Introduction Foldscope is a low-cost microscope developed by Manu Prakash, an assistant professor of bioengineering at Stanford University, US and his team of graduate students. The first prototype was developed in the year 2014. One of his students James Cybulski is credited for further refining of the idea of opening up the commercial and hi-end aspects of this innovation.
The idea of creating a low-cost microscope using simple parts struck to Manu Prakash in 2011, when he was having a scientific visit to a field station in Thailand. There, he observed that though expensive microscopes were available in the station, people seldom used them and were afraid of or apprehended that this costly equipment might go bad or broken by their mistakes or mishandlings. It made Manu Prakash think to create a cheap, affordable and versatile device which was sturdy enough to be used in field conditions and people should not have a hitch to use it. He also thought to supply the Foldscope in form of an easy to assemble kit so that people can assemble it themselves.
His idea got recognition from many organisations and some of them even funded him for developing this device. Bill & Melinda Gates Foundation, gave a grant of US $100,000 for this research to him in November 2012.
What is a Foldscope The Foldscope comes as a kit containing a punched sheet of thick plastic coated paper which can be easily folded along the guidelines, a LED (light emitting diode), a watch battery and spherical glass lens kit with multiple lenses providing magnification from 140X to 2000X. This magnification is sufficient to observe microbes in crops or other agricultural and dairy products in remote field conditions, where having an expensive microscope is neither possible nor affordable.
The kit also comes with a magnet with which it can be attached to a smartphone for taking the pictures of the sample. Foldscope kit has a precise folding system akin to Japanese Origami art and it helps for the required optical focusing.
After folding, the Foldscope looks like a flat piece of a device which can be held in the palm and a microscope slide with a sample to be studied can be pushed and moved in between the two layers of the paper using the thumb and forefingers and eye can be kept on the lens to see the sample. For different samples, the lens is to be changed depending upon the magnification required.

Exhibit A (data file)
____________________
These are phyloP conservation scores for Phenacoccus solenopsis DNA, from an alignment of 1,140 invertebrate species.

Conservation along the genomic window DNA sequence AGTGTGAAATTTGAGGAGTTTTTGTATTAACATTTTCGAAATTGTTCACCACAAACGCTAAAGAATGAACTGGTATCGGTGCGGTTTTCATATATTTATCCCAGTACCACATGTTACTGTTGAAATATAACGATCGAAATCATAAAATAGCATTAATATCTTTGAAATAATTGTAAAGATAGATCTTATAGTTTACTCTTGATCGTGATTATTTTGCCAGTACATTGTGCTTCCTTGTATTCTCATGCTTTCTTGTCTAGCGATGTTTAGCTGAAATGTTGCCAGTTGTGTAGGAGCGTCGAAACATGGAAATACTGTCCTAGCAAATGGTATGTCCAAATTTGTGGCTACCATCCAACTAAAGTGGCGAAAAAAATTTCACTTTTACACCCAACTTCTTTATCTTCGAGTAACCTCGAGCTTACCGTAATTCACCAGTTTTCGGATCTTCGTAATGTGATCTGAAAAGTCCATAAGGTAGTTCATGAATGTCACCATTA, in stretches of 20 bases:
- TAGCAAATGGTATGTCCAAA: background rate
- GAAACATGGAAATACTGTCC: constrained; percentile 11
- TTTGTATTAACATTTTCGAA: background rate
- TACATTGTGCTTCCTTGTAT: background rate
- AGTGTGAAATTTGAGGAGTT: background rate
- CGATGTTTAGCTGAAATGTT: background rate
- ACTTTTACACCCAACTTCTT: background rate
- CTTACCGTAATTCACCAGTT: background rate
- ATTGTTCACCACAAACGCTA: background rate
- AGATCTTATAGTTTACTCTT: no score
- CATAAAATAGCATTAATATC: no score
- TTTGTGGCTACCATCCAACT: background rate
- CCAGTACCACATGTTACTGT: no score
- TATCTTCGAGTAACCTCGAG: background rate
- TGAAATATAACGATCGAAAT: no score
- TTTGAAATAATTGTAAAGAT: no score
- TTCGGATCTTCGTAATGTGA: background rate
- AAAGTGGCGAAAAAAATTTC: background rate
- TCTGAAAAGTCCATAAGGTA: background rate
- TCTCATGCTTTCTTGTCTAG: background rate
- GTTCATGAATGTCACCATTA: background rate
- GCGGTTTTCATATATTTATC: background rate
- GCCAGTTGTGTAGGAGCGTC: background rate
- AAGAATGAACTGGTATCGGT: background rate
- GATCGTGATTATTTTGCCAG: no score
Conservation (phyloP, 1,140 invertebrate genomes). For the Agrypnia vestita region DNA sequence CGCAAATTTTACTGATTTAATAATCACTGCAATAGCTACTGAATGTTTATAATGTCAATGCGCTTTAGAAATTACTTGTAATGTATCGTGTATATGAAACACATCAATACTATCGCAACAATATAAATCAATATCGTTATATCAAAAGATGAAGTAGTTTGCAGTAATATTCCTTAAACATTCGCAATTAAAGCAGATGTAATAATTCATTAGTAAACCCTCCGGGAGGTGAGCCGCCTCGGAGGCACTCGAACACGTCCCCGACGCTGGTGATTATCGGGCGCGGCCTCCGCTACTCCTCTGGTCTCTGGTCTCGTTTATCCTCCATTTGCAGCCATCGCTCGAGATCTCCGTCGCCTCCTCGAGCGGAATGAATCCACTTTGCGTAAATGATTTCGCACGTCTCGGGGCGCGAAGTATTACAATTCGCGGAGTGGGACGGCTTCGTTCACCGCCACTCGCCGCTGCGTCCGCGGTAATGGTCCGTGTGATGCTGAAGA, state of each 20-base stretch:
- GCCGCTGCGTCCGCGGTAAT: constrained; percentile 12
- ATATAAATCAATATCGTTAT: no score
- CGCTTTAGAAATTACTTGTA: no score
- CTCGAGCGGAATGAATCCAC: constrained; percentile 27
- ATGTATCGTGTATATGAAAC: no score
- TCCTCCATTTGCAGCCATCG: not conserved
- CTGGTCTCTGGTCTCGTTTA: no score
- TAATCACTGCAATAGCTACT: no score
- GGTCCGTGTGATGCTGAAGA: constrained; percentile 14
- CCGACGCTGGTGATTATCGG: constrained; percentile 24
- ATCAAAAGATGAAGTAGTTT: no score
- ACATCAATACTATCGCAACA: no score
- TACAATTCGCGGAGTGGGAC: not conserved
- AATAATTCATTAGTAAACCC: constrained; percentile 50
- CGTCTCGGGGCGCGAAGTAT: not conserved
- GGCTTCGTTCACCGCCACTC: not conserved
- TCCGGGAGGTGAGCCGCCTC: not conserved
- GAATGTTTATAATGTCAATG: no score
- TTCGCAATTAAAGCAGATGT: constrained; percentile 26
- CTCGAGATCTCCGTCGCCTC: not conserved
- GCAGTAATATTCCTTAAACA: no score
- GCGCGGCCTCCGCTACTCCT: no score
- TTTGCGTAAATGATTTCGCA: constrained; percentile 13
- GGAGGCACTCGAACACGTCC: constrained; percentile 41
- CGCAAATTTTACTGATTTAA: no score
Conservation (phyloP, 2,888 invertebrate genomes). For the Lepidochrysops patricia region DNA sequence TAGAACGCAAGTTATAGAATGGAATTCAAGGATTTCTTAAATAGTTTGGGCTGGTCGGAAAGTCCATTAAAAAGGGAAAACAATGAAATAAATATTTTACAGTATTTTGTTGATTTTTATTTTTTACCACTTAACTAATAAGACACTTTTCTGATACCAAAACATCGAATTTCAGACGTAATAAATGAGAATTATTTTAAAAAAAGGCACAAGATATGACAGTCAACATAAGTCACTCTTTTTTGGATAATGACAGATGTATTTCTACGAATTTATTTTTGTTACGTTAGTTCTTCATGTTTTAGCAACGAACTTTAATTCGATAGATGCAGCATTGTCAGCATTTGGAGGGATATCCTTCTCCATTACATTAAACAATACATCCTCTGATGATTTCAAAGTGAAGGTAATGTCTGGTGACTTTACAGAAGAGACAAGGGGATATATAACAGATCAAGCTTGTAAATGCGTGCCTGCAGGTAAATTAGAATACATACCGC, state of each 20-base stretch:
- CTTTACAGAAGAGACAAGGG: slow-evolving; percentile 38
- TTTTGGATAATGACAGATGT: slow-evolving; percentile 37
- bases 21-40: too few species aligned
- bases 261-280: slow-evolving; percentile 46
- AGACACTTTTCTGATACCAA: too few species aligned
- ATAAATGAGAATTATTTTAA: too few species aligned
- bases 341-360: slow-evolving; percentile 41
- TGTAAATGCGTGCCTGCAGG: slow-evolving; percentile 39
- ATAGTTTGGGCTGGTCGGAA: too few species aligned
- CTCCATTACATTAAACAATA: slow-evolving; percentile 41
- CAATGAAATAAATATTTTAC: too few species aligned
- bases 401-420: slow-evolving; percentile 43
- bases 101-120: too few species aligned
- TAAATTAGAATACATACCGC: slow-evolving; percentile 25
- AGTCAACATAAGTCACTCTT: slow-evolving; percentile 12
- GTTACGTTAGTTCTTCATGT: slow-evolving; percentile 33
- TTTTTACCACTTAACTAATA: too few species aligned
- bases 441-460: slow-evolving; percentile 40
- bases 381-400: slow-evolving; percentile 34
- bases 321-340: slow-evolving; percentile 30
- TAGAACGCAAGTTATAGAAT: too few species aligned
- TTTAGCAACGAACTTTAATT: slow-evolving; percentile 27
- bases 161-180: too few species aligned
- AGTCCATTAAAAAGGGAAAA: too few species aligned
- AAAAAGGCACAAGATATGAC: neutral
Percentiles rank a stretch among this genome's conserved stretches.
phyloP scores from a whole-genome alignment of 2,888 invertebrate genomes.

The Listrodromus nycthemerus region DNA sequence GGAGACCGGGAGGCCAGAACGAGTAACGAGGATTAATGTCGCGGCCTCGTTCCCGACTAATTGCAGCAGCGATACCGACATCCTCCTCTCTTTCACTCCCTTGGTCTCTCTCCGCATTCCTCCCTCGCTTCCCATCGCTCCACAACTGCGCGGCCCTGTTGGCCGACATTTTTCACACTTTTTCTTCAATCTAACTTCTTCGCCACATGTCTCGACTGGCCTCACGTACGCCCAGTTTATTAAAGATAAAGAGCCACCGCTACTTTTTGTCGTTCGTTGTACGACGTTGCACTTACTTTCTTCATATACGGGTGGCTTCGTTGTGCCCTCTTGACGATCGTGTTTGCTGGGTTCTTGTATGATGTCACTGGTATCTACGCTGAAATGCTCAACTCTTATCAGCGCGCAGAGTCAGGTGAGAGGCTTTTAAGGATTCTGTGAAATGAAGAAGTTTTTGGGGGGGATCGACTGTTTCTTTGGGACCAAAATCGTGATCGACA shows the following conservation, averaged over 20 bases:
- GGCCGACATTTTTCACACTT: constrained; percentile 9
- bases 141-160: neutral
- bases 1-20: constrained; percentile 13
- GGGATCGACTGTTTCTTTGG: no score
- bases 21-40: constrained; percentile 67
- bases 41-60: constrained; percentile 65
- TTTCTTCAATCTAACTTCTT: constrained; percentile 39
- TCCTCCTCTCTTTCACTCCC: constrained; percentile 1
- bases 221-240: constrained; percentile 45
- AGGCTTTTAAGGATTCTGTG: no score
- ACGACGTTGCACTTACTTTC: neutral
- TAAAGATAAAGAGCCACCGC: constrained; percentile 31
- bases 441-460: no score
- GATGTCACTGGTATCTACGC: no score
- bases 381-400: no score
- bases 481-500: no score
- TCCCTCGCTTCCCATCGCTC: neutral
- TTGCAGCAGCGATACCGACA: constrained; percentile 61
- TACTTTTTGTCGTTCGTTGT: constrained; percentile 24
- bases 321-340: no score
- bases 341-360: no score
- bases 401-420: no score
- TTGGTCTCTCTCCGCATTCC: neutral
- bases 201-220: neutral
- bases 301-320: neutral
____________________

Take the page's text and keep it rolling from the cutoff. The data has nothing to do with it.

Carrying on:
The use of this Foldscope is very easy and is an ideal device to be used in remote field areas for detection of pathogens and other microbes for their early identification so that remedial action to control the pest or disease can be taken up quickly by the concerned agencies.
What is the Cost of Foldscope The prototype developed by Manu Prakash costs only around $1 in the US as all the components used are the cheapest parts available in the market. Even the ordinary spherical lens is used in place of the high precision ground lens generally used in the costly high-end microscopes.
What is the Foldscope Project Manu Prakash had initiated an ambitious Foldscope Project which got funded from some of the foundations like Gordon and Betty Moore Foundation and under it 50000 numbers of Foldscope were planned to be distributed in various countries to the students and people in remote areas to use it and give feedback and share their experience in a site called Foldscope Explore. Manu Prakash feels that by increasing the usage of this device in such remote places around the world a lot of data regarding the microorganisms can be collected which can eventually lead ways to learn the advantages for mankind from the natural abilities of these organisms.
In 2015, the Department of Biotechnology in our country also announced a pilot program to use these Foldscopes in schools as a teaching aid for the students of Physics, Chemistry and Biology.
Future Scope in the Foldscope Innovation The Foldscope has proven itself as an affordable device to examine and analyse the scientific samples in various natural and biodiversity situations. It's increasing use will open up new vistas and dimensions for its acceptability in the remote agricultural and forest areas.
Presently it is not adapted to be used as a medical diagnostic tool because there are risks of getting infected from the contaminated samples as it has to be brought very near to the body while adjusting it for focussing and pinpointing the sample.
Jim Cybulski, who is a former student of Manu Prakash, is doing research to develop a modified Foldscope for medical diagnostic testing, which will cost at least $10 and will have facility of a built-in projection system so that more people can view the magnified results on a screen rather than bringing it near to their eyes and cheek skin.
Conclusion Foldscope is a brilliant innovation which paves ways for other such innovations for replacement of costly scientific instruments. Scientists like Manu Prakash have shown that simple and affordable scientific devices can be designed and fabricated for the use of common masses and can be made available in the remotest part of the world for scientific exploration.